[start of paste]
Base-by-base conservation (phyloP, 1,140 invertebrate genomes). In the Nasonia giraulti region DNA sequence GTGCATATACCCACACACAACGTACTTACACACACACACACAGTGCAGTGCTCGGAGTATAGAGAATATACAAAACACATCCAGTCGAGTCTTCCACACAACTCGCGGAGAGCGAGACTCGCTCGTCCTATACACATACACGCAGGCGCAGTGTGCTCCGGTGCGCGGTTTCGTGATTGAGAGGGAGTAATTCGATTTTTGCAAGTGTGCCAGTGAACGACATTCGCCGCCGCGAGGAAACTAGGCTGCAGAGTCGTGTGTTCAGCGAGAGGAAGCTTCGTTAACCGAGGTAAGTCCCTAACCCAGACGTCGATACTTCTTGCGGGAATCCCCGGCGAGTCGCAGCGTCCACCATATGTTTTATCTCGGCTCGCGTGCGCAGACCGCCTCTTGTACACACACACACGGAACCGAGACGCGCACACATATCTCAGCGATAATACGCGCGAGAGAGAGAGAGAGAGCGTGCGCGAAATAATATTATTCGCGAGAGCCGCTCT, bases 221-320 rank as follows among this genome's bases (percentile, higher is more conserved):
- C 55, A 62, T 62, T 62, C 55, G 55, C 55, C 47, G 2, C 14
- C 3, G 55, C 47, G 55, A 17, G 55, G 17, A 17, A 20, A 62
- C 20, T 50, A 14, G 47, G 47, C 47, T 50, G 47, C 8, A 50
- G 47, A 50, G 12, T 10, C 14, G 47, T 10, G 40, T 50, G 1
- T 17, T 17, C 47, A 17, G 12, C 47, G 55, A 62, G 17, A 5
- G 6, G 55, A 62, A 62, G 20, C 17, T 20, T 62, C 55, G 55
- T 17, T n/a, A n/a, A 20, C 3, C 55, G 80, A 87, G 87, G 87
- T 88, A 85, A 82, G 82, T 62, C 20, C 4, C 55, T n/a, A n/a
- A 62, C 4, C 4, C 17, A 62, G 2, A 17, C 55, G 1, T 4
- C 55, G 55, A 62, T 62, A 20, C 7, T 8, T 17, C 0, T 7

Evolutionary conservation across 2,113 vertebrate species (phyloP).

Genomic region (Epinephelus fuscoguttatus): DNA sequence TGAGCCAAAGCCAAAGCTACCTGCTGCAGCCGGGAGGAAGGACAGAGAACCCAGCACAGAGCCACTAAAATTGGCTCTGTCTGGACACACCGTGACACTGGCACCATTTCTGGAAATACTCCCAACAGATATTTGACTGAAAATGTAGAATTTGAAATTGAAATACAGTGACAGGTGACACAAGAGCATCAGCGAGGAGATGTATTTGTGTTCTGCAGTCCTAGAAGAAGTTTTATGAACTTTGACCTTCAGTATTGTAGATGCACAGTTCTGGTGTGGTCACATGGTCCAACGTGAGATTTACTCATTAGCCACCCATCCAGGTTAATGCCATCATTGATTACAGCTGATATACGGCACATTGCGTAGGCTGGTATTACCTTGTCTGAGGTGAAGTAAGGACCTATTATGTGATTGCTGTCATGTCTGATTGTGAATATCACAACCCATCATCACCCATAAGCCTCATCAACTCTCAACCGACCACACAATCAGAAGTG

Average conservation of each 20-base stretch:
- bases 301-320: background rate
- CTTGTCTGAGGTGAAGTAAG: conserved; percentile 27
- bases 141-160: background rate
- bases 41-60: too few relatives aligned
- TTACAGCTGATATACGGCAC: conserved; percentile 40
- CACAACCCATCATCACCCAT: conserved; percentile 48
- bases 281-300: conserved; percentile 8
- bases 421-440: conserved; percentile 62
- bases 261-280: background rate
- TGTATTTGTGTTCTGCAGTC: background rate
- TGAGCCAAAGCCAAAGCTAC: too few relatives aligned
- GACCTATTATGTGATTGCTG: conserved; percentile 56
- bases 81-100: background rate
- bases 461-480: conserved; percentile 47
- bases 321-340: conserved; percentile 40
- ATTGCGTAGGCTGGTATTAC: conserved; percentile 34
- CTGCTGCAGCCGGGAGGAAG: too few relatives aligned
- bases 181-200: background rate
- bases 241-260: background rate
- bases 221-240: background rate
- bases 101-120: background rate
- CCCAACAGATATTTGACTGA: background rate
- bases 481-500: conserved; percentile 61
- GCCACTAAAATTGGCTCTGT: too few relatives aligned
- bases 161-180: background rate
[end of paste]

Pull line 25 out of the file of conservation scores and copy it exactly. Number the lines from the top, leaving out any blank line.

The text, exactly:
- TGAGCCAAAGCCAAAGCTAC: too few relatives aligned